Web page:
Hospital outcomes of patients receiving catheter ablation of atrial fibrillation, left atrial appendage closure, or both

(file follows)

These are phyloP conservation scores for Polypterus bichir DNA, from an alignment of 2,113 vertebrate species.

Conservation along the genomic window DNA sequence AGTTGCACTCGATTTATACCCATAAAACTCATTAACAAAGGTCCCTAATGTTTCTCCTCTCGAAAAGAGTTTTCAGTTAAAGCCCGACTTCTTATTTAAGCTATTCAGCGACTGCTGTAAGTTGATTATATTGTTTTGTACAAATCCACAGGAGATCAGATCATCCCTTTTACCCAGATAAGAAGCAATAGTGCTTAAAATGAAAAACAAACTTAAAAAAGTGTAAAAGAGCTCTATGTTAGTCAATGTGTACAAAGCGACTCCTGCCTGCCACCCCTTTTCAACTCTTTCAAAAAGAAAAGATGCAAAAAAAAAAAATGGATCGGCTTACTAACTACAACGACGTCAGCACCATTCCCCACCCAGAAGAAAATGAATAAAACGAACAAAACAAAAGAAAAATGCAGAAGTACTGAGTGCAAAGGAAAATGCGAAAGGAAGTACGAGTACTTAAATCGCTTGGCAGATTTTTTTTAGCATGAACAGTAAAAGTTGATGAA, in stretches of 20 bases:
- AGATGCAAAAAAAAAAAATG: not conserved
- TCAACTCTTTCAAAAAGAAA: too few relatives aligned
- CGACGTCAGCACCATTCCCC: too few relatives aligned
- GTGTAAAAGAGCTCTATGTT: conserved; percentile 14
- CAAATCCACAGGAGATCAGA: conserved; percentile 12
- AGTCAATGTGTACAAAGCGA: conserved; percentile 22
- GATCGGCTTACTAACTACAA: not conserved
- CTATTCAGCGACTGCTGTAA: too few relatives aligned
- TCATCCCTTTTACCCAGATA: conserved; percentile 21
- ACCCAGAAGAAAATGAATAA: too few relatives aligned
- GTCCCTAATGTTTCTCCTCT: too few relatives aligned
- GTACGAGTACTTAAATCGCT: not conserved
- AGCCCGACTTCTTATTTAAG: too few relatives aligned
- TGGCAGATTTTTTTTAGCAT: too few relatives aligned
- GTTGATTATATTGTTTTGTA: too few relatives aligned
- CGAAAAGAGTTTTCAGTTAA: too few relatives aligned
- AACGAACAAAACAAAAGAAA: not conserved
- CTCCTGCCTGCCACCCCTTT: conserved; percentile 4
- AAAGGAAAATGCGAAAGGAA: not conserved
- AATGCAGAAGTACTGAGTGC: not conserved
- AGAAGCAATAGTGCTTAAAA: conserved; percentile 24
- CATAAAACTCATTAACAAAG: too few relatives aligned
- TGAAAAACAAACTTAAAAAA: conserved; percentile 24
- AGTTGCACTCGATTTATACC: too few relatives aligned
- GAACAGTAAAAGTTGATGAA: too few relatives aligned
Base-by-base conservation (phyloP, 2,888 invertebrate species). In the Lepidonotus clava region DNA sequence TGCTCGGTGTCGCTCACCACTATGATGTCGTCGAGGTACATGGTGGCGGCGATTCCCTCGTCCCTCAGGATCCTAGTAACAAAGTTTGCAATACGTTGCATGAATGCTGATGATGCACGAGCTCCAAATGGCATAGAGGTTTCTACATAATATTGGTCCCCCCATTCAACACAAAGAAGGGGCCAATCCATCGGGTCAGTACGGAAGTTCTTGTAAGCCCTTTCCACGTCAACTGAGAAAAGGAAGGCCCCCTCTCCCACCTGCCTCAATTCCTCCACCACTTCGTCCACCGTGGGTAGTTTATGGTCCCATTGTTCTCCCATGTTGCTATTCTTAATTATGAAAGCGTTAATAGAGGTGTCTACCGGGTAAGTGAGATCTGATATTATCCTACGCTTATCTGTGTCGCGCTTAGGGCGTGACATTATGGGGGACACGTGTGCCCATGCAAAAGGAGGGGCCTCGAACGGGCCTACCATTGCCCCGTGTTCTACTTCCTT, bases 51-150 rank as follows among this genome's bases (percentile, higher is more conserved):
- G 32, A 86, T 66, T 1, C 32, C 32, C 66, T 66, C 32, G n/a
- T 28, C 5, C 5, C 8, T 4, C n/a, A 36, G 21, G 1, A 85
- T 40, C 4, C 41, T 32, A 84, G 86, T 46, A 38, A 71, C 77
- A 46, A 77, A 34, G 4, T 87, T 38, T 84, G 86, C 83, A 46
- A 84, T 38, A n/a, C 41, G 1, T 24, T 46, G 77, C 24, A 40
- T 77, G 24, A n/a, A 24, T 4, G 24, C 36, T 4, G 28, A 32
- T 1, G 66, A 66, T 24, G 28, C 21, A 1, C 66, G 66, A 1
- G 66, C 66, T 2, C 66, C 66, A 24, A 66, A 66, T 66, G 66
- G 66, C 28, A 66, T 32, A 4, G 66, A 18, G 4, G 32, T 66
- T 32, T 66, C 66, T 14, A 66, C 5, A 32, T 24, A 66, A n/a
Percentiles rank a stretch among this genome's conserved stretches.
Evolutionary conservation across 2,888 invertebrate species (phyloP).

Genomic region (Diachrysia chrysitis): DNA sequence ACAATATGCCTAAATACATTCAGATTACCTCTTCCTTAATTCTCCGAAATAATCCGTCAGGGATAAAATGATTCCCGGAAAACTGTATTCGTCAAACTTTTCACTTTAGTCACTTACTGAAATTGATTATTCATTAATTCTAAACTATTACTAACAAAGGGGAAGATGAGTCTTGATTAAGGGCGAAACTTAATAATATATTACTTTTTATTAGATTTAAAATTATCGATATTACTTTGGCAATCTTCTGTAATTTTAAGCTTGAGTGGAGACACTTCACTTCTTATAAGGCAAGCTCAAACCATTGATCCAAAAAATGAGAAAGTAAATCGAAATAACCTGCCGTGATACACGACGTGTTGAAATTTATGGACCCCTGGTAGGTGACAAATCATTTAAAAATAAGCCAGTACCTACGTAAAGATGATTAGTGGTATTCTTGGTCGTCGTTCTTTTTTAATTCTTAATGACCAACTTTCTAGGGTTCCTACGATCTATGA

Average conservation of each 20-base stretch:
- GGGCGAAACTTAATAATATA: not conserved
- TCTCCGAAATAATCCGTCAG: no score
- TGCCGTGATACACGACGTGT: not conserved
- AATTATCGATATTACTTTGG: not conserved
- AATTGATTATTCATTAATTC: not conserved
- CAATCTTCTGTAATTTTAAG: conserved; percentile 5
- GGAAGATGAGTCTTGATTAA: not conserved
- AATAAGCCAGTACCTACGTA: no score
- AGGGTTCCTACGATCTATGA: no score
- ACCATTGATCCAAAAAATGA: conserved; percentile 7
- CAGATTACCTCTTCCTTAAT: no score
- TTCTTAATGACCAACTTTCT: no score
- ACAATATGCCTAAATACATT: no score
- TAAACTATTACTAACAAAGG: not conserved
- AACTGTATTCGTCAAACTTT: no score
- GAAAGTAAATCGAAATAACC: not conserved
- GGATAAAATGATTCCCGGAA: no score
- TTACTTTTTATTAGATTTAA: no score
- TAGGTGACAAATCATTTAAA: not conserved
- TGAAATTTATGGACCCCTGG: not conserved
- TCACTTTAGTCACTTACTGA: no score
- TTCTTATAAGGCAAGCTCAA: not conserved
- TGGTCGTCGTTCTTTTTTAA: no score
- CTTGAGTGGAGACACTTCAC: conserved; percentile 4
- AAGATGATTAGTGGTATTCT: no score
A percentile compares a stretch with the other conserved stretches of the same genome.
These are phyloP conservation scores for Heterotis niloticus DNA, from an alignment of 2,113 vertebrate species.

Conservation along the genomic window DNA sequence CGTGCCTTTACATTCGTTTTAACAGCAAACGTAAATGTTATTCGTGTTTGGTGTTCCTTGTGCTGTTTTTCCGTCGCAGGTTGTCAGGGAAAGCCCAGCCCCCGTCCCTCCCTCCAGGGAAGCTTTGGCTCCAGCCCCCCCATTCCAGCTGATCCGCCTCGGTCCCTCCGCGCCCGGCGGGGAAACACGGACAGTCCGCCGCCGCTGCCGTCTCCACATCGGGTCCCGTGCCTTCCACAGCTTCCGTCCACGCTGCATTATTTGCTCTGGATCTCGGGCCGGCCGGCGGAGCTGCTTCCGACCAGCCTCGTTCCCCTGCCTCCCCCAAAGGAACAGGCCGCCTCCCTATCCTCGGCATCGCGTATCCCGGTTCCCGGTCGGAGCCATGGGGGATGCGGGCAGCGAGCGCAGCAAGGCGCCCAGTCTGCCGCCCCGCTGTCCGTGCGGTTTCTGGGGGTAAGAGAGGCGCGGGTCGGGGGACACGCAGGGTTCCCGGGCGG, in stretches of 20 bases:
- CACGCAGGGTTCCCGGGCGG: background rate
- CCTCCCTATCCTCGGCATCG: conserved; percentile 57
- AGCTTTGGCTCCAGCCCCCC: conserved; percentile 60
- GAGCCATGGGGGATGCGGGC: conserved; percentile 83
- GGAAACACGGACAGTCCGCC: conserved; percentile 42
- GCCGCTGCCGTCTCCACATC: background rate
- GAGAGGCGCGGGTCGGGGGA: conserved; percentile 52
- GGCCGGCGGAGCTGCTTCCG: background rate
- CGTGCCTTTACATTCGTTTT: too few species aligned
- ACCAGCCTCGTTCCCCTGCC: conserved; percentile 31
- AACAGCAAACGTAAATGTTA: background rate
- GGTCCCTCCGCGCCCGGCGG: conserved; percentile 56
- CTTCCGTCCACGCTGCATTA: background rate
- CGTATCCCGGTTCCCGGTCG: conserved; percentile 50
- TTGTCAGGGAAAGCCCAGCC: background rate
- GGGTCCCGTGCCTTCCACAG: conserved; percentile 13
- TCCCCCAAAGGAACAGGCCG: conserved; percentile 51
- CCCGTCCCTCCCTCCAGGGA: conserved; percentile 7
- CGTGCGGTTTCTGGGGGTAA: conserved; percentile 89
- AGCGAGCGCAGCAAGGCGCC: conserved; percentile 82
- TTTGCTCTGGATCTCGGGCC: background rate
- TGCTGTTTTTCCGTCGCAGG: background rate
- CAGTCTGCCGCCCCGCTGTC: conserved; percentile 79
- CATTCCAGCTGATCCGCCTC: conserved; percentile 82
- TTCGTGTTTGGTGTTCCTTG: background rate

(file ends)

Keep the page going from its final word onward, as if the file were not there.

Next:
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Background: Catheter ablation (CA) and left atrial appendage closure (LAAC) require transseptal access; combining both in a single procedure may have advantages. However, the safety of this approach has not been extensively studied. The objective of this study was to compare in hospital outcomes among patients receiving CA, LAAC, and combination of both treatments on the same day. Methods: We conducted a retrospective cohort analysis of the National Inpatient Sample database. The primary outcome was the presence of major adverse cardiovascular and cerebrovascular events (MACCE) during index hospitalization. Secondary outcomes included stroke, pericardial effusion, pericardiocentesis, and bleeding. Results: A total of 69,285 hospitalizations with AF were included in the analysis, of which 71.7% received LAAC, 27.8% received CA, and 0.5% received combination of both treatments on the same day. MACEE (OR, 1.63; 95% CI, 0.39–6.70), stroke (OR, 2.98; 95% CI, 0.55–16.01), pericardial effusion (OR, 0.33; 95% CI, 0.07–1.41), pericardiocentesis (OR, 1.00; 95% CI, 0.25–3.86), and bleeding (OR, 3.25; 95% CI, 0.87–12.07) did not differ significantly between CA and combination treatment. Similarly, MACCE (OR, 1.11; 95% CI, 0.28–4.41), stroke (OR, 1.03; 95% CI, 0.24–4.35), pericardial effusion (OR, 0.45; 95% CI, 0.11–1.90), pericardiocentesis (OR, 0.63; 95% CI, 0.14–2.83), and bleeding (OR, 2.04; 95% CI, 0.65–6.39) did not differ significantly between LAAC and combination treatment. Conclusions: The combined approach is infrequently used in clinical practice (< 1%). However, major life-threatening adverse events did not differ between CA and LAAC when performed in isolation or combined in a single procedural stage on the same day.